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Event: Climate Change, Food Insecurity and Conflict in South Sudan

Photo: Riquier
Photo: Riquier

Medelhavsmuseet, Fredsgatan 2, Stockholm.

South Sudan is highly vulnerable to the effects of climate change, including both long-term changes such as the gradual increase in temperature and short-term extreme climate events like increased flooding. These factors have significant implications for peace and security in South Sudan. Droughts and floods have negatively impacted food security and livelihoods by contributing to resource scarcity, which in turn increases competition between pastoralists and farmers who rely on grazing land and water resources. Climate-related livestock losses, combined with existing rivalries, increase the risk of cattle raiding, which can lead to retaliation, communal conflict, displacement, deepening intercommunal rivalry and the formation of armed groups. 

Additionally, South Sudan is currently facing one of the worst hunger crises globally, which is attributed to ongoing violence, climate shocks and a widespread economic crisis. The repeated exposure to conflict and climate change events is eroding households’ coping mechanisms and the resources needed for recovery. The most vulnerable groups in society are the hardest hit, with children and youth experiencing harm such as injuries, death, forced displacement, hunger and trauma resulting from extreme weather events. Unfortunately, their voices are often overlooked. Furthermore, climate change impacts undermine the rights of children and youth, including their rights to life, health, education, leisure and recreation, and food. However, children and youth are often portrayed more as actors of violence than agents of positive change within their communities.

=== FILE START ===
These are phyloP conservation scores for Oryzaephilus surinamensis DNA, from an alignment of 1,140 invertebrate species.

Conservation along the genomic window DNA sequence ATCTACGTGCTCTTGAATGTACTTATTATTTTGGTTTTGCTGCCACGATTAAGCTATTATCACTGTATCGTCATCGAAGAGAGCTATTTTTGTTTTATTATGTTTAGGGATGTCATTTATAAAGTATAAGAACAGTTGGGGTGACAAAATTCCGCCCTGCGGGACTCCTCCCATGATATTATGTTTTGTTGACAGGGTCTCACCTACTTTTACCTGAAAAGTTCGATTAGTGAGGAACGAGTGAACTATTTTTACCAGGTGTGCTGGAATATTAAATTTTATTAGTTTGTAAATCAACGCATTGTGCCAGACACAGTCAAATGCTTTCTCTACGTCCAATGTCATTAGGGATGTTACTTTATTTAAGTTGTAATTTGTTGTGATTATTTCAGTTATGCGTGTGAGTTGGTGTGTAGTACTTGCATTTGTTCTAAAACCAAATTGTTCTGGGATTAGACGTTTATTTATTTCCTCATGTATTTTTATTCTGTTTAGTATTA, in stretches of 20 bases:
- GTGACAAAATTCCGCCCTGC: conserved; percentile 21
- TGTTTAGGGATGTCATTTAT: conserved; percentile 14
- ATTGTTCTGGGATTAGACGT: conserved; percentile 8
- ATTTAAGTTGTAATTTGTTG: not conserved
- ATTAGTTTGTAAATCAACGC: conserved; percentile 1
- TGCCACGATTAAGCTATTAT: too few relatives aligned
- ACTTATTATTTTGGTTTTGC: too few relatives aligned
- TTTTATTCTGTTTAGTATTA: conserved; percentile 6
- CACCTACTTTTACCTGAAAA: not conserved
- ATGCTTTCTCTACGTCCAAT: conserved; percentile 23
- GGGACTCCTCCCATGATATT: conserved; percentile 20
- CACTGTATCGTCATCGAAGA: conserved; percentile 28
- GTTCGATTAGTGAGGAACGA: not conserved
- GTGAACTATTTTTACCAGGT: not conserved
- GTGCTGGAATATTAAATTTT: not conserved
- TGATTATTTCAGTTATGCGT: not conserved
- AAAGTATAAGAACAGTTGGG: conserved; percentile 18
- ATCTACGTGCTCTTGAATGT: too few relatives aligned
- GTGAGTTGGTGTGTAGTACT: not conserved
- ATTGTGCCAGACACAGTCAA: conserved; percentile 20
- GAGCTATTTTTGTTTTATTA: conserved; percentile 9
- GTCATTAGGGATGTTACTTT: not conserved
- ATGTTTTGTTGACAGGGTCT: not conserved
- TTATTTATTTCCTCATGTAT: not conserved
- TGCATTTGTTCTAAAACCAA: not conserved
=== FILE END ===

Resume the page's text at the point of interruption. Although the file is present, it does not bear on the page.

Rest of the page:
In light of these challenges, Save the Children Sweden and the Stockholm International Peace Research Institute (SIPRI) are organized an in-person event on 29 August 2023. The panel aimed to bridge the gap between research and practice by exploring the relationship between climate change, food security and conflict in South Sudan, particularly its implications for children and youth. It also addressed the role of youth in peacebuilding and shaping the country’s future. 


  • Cecilia Chatterjee-Martinsen, Director of the International Programme Department, Save the Children Sweden


  • Elizabeth Aguil, member of Staff, Save the Children's South Sudan, and former child parliamentarian in South Sudan
  • Tobias Axerup, Deputy Head, Division for Multilateral Development Banks, Sustainability and Climate, Ministry for Foreign Affairs, Sweden 
  • Caroline Delgado, Senior Researcher and Director of the Food, Peace and Security Programme, SIPRI
  • Frederik Frisell, Programme Specialist, Humanitarian Unit, Swedish International Development Cooperation Agency 


Doors opened at 16:00 for coffee and networking.

For further information, please contact SIPRI’s events team at

Registration information

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Event contact (SIPRI)